DAT Truckload Volume Index: Spot Market Rates Near All-Time Highs in August

Spot truckload rates neared all-time highs in August.

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DAT

Spot truckload rates neared all-time highs in August, according to DAT Freight & Analytics, which operates the industry’s largest online marketplace for freight on the spot market. Spot van, refrigerated (“reefer”) and flatbed rates were higher month over month and load-to-truck ratios increased across all three equipment types.

The DAT Truckload Volume Index, a measure of dry van, reefer and flatbed loads moved by truckload carriers, rose 1.1 percent from last month and is 0.8 percent higher than August 2019.

“Volatility in shipper networks due to shifting consumer purchasing spilled over to the spot market. For instance, commercial food service is way down, but grocery purchases are up,” said Ken Adamo, Chief of Analytics at DAT. “Asset-based carriers continued to honor their committed volumes but didn’t necessarily provide additional surge capacity. As a result, the number of available loads increased and prices rose to attract additional capacity.”

Van freight on an atypical path

Nationally, the August load-to-truck ratio for vans rose for the fourth straight month to 5.3, meaning there were 5.3 available loads for every available truck on the DAT network. The van load-to-truck ratio was 20 percent higher compared to July and more than double the ratio in August 2019 (2.3).

The spot van rate averaged $2.22 per mile nationally in August, up 19 cents compared to July and 41 cents higher compared to August 2019. At $2.02 per mile, the average spot line-haul rate for vans (the total rate minus fuel surcharges) was the highest monthly national average on record and exceeded the national monthly average contract rate for the first time since January 2018.

What’s different about 2020 is the rollercoaster ride spot van rates have been on during the pandemic.

Typically, freight rates begin the year on a predictably downward slope and then rise to a peak in June and July. But in 2020, by the end of March, spot van rates had jumped 15 cents per mile year over year only to drop 15 cents per mile below 2019 levels by May 1, a 30-cents-per-mile swing in just four weeks.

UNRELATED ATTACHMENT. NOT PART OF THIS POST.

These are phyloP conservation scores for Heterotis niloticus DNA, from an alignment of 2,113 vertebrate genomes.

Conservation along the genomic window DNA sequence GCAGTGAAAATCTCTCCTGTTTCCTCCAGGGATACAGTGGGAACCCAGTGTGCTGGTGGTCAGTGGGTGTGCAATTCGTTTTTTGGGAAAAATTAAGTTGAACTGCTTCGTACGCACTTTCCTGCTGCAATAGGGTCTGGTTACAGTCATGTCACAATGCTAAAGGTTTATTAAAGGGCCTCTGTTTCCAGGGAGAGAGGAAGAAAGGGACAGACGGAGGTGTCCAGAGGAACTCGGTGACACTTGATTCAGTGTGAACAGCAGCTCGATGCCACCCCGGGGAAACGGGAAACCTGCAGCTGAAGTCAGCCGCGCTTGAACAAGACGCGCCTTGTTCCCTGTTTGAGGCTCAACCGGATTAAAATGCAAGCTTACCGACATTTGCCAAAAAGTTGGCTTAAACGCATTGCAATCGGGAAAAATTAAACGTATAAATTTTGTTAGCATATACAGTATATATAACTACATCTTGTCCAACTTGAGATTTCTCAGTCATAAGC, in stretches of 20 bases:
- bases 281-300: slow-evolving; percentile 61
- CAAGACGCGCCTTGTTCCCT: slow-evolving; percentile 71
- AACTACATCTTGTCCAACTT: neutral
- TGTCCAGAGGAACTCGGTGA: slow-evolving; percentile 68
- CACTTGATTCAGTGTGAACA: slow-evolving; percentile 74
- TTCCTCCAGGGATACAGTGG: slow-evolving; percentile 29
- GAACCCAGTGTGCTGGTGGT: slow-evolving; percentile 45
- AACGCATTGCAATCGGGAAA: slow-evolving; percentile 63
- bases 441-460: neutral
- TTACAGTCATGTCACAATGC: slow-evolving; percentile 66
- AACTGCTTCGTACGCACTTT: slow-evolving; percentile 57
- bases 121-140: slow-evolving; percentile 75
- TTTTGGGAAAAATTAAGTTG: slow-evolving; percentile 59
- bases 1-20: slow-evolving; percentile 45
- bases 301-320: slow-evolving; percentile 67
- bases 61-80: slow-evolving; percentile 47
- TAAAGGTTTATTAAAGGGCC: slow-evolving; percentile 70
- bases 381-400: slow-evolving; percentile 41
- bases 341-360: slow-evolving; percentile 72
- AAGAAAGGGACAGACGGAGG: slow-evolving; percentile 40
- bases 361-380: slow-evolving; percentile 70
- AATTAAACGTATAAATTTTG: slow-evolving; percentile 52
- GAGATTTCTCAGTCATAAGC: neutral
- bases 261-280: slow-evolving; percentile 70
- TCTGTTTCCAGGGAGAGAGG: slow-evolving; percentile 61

Since then rates have increased 62 cents per mile in just five months in what’s regarded as the longest continuous rate rally in the last five years.

Reefer, flatbed volumes fall

Spot reefer volumes were down 5 percent month over month. The national average reefer load-to-truck ratio was 9.3 in August, more than five times higher than April’s record low of 1.7 loads per truck. The national average reefer spot rate was $2.44 per mile, up 14 cents compared to July, and 30 cents higher year-over-year.

The national flatbed load-to-truck ratio averaged 31.5 in August, its highest point since July 2018. August flatbed volumes were down 6.3 percent compared to July and fell 16.4 percent compared to August 2019. The national average flatbed spot rate was $2.30 per mile, 10 cents more than July and 11 cents higher than August 2019.

DAT Freight Outlook

  • Weather and wildfires are likely to have an impact on supply chains in the near term, disrupting regular freight networks and creating a higher rate environment due to constraints on capacity. Hurricanes can lead to a tightening of flatbed capacity as machinery and building supplies are needed for recovery efforts.
  • Tight intermodal capacity and substantial rail surcharges at West Coast ports may force smaller shippers to consider switching to long-haul truckload carriers, especially out of Los Angeles and Long Beach. This would put further strain on spot market van capacity.

  • DAT iQ, the company’s analytics business, now incorporates insights on contract truckload freight from DAT’s Freight Market Intelligence Consortium (FMIC), acquired in June. FMIC’s Pulse Signal report in August concluded that while July contract freight volumes were flat, shippers increased their load volumes on the spot market from 12 to 15 percent on average to approximately 21 percent. This is a reflection of volatile demand for truckload capacity and of supply chains remaining out of balance.
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